A London businessman explains how to avoid the debt trap the he fell into, which at one point reached into the millions.
LONDON, ENGLAND, UNITED KINGDOM (NOVEMBER 15, 2011) (REUTERS) - London businessman Jason Shifrin knows what it's like to have money. He also knows what it's like to lose it.
At the height of his career as a jeweller he was turning over a million pounds (1.6 million USD) a year - selling gold and watches to wealthy footballers.
He was living in a 6-bedroom house, drove the best cars and went on a string of luxury holidays.
Then he borrowed a GBP150,000 (USD23,469) from a friend to expand his business and the nightmare began.
"He ran into difficulties himself and he had to leave the country, so the person he borrowed the money from, which I didn't know anything about turned out to be two pretty heavy gangsters," Shifrin explains.
He says they upped the interest dramatically, and before long Jason was in over his head, borrowing further to keep up.
"John number 1 would say here's GBP50,000 (USD78,205) and I would say I'll return you GBP60,000 (USD93,846), so I'd then go and borrow GBP70,000 from somebody else and return him GBP60,000 (USD109,487) and then borrow GBP80,000 (USD125,128) off of another John and return them GBP90,000 (USD140,814) and it kept rolling up - I just kept borrowing and borrowing just to pay the interest", Shifrin said.
"I guess if you added all the interest and everything put it all in one bucket you'd say it was ten million pounds (USD 15.6 million) at the worst point," he added.
When he couldn't keep up with the payments Shifrin began receiving death threats and sent his wife and two children abroad.
For wife Nicole Shifrin everything came out of the blue.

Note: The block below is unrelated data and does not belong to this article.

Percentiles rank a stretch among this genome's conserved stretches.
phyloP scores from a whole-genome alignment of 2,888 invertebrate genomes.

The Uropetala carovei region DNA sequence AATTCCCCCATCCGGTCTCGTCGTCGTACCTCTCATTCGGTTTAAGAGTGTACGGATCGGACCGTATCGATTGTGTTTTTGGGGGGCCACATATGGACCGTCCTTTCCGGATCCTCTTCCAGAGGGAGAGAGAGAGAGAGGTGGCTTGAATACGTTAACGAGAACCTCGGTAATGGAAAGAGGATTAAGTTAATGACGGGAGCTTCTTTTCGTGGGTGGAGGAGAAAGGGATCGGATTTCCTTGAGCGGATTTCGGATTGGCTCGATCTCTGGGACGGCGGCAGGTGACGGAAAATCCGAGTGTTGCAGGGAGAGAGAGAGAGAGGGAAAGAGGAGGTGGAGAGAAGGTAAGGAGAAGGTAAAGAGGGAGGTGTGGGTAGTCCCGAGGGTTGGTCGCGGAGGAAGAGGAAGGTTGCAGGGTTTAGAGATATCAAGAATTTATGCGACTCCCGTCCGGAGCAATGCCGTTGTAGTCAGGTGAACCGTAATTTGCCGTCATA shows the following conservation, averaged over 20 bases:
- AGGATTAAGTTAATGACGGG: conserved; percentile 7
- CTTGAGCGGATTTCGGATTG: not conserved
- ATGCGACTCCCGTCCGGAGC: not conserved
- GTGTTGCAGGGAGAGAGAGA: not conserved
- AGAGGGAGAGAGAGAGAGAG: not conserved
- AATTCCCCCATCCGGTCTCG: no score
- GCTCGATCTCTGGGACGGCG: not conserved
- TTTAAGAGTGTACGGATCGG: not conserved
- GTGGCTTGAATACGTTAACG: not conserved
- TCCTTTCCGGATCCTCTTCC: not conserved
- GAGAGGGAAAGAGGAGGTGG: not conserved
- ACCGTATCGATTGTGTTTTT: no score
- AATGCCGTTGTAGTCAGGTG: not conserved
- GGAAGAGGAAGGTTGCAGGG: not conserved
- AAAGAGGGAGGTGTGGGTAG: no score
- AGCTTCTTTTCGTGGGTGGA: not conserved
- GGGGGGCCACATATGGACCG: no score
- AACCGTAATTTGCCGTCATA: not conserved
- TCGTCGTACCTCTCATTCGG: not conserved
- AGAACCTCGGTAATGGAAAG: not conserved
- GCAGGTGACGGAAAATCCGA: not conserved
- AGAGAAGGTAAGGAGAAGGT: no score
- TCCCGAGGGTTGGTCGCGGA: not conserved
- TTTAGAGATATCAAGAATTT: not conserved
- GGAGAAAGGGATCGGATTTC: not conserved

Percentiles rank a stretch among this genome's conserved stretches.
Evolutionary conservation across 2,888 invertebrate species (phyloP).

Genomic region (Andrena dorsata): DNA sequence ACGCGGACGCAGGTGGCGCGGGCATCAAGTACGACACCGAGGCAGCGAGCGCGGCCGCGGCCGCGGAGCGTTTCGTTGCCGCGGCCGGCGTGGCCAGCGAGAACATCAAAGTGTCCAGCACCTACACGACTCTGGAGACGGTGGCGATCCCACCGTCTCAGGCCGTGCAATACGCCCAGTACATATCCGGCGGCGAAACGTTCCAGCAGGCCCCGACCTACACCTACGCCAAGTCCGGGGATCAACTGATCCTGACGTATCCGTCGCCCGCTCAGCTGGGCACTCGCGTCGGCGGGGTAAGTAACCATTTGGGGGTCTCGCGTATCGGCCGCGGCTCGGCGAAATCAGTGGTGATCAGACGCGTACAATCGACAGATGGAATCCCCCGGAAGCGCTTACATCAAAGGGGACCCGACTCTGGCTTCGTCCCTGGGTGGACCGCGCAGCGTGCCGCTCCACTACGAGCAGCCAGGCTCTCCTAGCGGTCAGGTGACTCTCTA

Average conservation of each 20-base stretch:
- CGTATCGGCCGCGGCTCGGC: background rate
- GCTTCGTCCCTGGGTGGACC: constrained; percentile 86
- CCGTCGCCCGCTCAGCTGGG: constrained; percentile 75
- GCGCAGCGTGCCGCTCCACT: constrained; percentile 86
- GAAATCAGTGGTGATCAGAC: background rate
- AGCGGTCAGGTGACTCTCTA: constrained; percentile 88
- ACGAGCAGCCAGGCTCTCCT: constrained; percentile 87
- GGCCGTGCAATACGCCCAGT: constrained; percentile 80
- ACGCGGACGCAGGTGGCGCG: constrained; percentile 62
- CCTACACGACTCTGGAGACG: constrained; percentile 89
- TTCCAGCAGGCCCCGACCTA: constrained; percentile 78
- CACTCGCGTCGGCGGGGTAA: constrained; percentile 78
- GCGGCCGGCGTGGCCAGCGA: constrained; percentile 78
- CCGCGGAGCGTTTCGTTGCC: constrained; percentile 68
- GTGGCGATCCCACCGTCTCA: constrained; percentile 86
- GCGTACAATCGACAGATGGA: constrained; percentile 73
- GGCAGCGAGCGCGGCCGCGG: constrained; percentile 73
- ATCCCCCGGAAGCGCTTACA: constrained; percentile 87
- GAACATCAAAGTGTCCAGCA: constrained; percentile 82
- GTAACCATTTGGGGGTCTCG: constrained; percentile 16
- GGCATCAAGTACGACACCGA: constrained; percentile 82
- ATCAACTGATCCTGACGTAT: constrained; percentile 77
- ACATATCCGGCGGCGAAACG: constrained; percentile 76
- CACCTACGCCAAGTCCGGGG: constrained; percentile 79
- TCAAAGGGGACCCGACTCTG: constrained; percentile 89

"It was total shock and disbelief and you know my whole world just completely came crashing down," she remembers.
Jason's case is extreme but there are thousands more like him.
Official figures show that British households have amassed more than a trillion pounds (USD 1.6 trillion) of debt in mortgages, credit cards, overdrafts and other loans.
And that figure is set to double by 2015.
Jason and his family are slowly rebuilding their lives.
He's no longer supplying bling to footballers but he is managing to make a living.
Both Jason and Nicole say they've learnt some important lessons.
"I took material things for granted," Nicole admits. "I think I took relationships with friends and things like that for granted. I assumed people were there because they like me or this, that and the other, but you learn who your friends are."
Speaking of his experience Jason says that especially the approaching festive season can become a debt track, with many companies promising easily accessible loans.
"Anyone that tells you that by borrowing money off these legal loan sharks they just put you into more debt", Jason explains. "In simple terms if you can't afford to buy your family Christmas presents this year, don't buy them. And when you're sitting around the Christmas table say 'I'm very sorry I couldn't afford to buy you Christmas presents this year but I didn't want to get into debt' and anyone who doesn't respect that they shouldn't, you shouldn't have them around you."
Jason also says the policy makers are partly to blame by encouraging a culture of spending and borrowing.
"I don't believe the country, the government have learnt from the mistakes of the last two or three decades [sic] because they're still encouraging us to go out and get credit. They still telling us to buy furniture at nought per cent interest a year. They're still telling us to buy all these Christmas presents and pay for it a year later. So they still want us to get into debt," he said.
In his new book, 'Money, Money, Money' Jason has written about his experience which he hopes will help others to avoid the debt trap and make enough money to clear the remaining million pounds he still owes.